Years ago, I—along with many others-- regularly received envelopes stuffed with pages put together by a group that claimed to represent “authentic” Judaism. The authors believed themselves to be the sole arbiters of true Judaism, and they vilified those who deviated from their views. Their screeds were drenched in hateful, slanderous language…and it seems not to have occurred to them that lashon hara—evil gossip—is a highly serious sin.
Halakha teaches that just as it is forbidden to communicate lashon hara, so it is a transgression to receive it. I sent the authors several requests to remove me from their mailing list, but they ignored my requests. I finally came up with a great idea. The next time I received one of their mailings, I took a red magic marker and wrote in large letters on the front of the envelope: RETURN TO SENDER: OBSCENE MATERIAL. That solved the problem. I received no more mail from them.
When such people engage in gossip/slander/defamation of character, they are indeed generating obscene material. They somehow delude themselves into thinking that they alone are God’s policemen and that they are permitted to defame people whose views they deem not sufficiently religious. Their misguided and self-righteous behavior reflects an incredible religious arrogance…and sinfulness.
The problem has become far more severe now that people can spread their defamations via electronic means. They reach thousands of readers by posting their venom on websites, or entering malicious material on Wikipedia, or sending emails.
Rambam points out that among the sins for which there is almost no possible atonement is the sin of maligning someone in public. Even if one eventually wishes to repent, he/she will not know who heard the sinful words and therefore cannot ever be sure he/she can reach everyone to retract the wicked statements. Evil words, once made public, are impossible to retract fully. All the more so with “electronic lashon hara.”
Modern technology makes it quite easy for people to post hostile remarks against those with whom they disagree. These ad hominem attacks gain lives of their own, being forwarded to readers who then forward them to others etc. People feel that it’s fine for them to vent, to call names, to discredit others. In their self-righteousness, they don’t realize the gravity of their transgressions.
The Talmud teaches that the ancient Temple in Jerusalem was destroyed because of sinat hinam, gratuitous hatred. A key feature of sinat hinam is the use of derogatory language.
In a fascinating responsum (Meshiv Davar, no. 44), Rabbi Naftali Tsevi Yehudah Berlin—the Netsiv—reminded his readers that during the time of the Second Temple, the Jewish people were divided between the Perushim and Tsedukim. Competition between the groups was intense. The situation became so bad that Perushim branded as a Tseduki anyone who deviated even slightly from prevailing practice. To dissent from the predominant opinion led to one's being ostracized. The Netsiv applied the lesson to his own time: “It is not difficult to imagine reaching this situation in our time, Heaven forbid, that if one of the faithful thinks that a certain person does not follow his way in the service of God, then he will judge him as a heretic. He will distance himself from him. People will pursue one another with seeming justification (beHeter dimyon), Heaven forbid, and the people of God will be destroyed, Heaven forfend.”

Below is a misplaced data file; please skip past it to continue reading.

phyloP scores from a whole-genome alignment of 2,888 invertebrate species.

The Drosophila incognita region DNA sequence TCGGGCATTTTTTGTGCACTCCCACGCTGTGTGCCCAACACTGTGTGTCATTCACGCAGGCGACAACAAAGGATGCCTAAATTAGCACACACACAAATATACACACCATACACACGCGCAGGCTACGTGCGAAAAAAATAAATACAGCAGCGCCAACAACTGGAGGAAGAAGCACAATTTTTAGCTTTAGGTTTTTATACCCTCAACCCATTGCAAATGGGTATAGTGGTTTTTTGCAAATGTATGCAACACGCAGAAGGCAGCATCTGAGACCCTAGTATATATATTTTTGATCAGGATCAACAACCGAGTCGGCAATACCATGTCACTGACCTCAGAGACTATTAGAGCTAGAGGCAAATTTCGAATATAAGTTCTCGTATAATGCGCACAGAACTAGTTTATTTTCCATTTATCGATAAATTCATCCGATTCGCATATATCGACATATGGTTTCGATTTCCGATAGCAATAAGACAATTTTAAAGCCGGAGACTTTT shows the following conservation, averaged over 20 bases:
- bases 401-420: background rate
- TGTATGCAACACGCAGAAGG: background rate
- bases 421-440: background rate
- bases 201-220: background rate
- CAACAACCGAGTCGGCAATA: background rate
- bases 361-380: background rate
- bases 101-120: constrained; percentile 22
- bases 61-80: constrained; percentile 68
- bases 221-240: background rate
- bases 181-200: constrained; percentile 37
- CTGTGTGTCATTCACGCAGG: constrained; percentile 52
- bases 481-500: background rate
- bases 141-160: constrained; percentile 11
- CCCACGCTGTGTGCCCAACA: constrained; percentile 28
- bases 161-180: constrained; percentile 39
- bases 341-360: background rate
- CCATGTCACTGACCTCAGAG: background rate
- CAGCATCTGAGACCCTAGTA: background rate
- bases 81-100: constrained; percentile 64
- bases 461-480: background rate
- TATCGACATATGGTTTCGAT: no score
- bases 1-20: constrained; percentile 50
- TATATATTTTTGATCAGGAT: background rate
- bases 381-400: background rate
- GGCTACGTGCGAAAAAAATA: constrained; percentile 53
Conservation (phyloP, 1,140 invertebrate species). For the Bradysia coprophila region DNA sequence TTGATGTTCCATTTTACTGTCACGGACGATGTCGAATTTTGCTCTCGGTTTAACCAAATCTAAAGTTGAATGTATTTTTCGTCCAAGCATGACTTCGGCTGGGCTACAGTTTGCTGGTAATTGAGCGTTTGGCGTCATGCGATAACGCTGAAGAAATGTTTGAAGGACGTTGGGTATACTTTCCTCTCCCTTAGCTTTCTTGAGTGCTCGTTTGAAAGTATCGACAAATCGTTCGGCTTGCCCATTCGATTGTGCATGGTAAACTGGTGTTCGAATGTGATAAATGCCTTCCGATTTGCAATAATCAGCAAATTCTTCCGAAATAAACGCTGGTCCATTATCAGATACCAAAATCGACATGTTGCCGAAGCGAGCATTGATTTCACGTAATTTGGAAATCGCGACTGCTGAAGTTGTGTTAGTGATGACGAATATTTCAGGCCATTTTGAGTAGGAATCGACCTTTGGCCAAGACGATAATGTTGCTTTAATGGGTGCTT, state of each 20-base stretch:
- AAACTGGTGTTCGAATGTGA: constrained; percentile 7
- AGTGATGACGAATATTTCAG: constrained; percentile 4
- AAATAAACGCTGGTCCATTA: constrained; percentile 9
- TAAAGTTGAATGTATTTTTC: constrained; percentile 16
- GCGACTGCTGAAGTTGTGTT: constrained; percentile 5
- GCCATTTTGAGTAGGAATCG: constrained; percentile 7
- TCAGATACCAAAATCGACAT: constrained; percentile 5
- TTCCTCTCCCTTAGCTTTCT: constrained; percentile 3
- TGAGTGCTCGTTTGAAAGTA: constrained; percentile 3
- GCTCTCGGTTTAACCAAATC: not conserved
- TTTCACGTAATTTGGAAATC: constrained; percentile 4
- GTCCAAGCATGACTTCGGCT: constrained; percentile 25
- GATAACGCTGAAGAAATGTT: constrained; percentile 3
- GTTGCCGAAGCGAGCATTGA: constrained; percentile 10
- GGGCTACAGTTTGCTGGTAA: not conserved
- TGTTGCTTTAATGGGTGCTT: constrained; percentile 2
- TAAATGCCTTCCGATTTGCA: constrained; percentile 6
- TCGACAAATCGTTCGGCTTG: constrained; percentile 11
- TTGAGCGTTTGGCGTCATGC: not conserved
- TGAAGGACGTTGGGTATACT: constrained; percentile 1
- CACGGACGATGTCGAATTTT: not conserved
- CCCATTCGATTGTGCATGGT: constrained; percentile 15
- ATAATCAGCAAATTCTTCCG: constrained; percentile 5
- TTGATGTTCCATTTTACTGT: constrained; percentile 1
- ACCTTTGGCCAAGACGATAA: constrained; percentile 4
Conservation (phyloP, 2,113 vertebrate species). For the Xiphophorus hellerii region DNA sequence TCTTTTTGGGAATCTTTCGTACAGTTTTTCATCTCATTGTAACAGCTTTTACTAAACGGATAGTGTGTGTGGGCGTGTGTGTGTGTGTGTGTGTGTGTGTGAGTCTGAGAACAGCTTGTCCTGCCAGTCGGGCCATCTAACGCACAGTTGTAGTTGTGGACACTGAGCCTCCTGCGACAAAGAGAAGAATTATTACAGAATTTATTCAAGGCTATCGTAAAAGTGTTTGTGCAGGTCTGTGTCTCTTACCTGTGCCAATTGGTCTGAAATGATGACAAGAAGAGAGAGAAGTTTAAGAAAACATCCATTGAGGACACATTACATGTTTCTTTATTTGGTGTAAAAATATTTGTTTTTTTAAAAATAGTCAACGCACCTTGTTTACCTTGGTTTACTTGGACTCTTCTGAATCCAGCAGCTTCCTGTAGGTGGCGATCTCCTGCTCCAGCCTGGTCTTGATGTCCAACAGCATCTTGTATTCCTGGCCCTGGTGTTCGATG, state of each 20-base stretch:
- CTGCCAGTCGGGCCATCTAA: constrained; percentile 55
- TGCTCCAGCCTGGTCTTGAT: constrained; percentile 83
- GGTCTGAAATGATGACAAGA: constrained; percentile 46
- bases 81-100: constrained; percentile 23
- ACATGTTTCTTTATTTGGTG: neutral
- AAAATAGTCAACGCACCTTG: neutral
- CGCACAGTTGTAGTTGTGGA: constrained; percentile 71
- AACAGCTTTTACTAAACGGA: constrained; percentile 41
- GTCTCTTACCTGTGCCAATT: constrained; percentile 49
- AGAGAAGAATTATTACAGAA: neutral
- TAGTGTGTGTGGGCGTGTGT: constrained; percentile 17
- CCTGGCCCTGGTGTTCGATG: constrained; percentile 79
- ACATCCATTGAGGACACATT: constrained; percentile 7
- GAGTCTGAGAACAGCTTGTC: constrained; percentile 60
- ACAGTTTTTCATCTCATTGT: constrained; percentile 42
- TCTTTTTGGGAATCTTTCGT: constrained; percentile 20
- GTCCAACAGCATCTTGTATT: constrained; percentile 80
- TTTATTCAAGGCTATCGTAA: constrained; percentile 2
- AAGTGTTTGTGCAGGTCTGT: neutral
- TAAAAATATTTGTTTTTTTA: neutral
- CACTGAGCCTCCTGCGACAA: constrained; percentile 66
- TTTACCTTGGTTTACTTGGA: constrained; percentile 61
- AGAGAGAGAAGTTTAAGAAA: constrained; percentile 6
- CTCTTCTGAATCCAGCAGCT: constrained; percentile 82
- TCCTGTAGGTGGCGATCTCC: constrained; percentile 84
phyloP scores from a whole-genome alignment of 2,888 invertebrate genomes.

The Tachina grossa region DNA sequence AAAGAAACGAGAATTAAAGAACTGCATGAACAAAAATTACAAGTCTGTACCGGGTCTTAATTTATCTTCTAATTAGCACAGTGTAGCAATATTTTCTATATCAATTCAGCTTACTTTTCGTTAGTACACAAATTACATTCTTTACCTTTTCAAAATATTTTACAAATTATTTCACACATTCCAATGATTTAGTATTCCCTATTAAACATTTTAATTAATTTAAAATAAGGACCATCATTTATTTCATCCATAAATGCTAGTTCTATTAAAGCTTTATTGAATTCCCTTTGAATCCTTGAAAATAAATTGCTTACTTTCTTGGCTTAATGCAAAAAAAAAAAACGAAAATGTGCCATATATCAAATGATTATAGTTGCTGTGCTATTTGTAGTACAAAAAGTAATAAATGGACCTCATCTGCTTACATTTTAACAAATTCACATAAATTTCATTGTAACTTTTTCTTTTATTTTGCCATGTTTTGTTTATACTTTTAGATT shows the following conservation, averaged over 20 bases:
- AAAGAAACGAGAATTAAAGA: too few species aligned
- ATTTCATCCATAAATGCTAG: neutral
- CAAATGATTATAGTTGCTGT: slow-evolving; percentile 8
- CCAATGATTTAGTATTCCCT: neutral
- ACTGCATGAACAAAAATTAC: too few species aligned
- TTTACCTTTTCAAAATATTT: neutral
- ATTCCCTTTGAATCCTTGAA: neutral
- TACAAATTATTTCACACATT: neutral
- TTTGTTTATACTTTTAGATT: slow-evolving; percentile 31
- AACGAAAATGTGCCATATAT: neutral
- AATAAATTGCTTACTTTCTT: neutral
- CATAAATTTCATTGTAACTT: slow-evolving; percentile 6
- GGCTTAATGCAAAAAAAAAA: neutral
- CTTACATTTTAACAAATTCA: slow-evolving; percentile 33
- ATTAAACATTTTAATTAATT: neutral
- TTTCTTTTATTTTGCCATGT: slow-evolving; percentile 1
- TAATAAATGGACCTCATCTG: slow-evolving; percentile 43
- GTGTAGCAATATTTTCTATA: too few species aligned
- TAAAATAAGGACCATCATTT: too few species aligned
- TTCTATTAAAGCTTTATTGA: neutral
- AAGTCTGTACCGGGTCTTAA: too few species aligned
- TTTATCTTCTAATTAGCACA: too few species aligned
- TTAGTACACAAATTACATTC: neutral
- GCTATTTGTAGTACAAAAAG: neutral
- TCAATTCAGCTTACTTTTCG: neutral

When people—including those who think of themselves as being religious—spread defamatory material, they undermine the moral fabric of society. They do not teach “truth,” but rather become models of what religious people should not be. They desecrate the Torah they claim to defend and honor.
In an age of mass communication, the dangers of sinat hinam and lashon hara are greatly exacerbated. Here is some basic advice on how to cope with this serious problem.
1.Do not post ad hominem attacks or engage in character assassination. If you object to someone’s opinions, then focus on the opinions. Offer cogent arguments. Be respectful.
2.If you receive a comment/blog/email that contains lashon hara, delete it immediately. Do not forward it to anyone else. If possible, communicate with the sender and register your disapproval of his/her spreading of lashon hara.
3. Do not trust the credibility of those who engage in defamation/lashon hara. If they have no compunctions about defaming others, they’ll have no compunction about defaming you!
Remember that our Temple was destroyed because of sinat hinam and lashon hara. Those who engage in these sins are committing a terrible injustice not just to their victims, but to our entire community and society. When they pose as being upholders of authentic Orthodoxy, their sins are particularly reprehensible. How will they ever be able to repent? Will they even realize that they need to repent?
The daily Amidah prayer has a concluding meditation: “Oh Lord, guard my tongue from evil and my lips from speaking deceitfully.” Let everyone pay close attention to these words and strive to live up to them. To pray them and not mean them makes a mockery of the prayer...and a mockery of one's own purported religiosity. Lashon hara is obscene material. It must be avoided, it must be rejected, it must be returned to sender for atonement.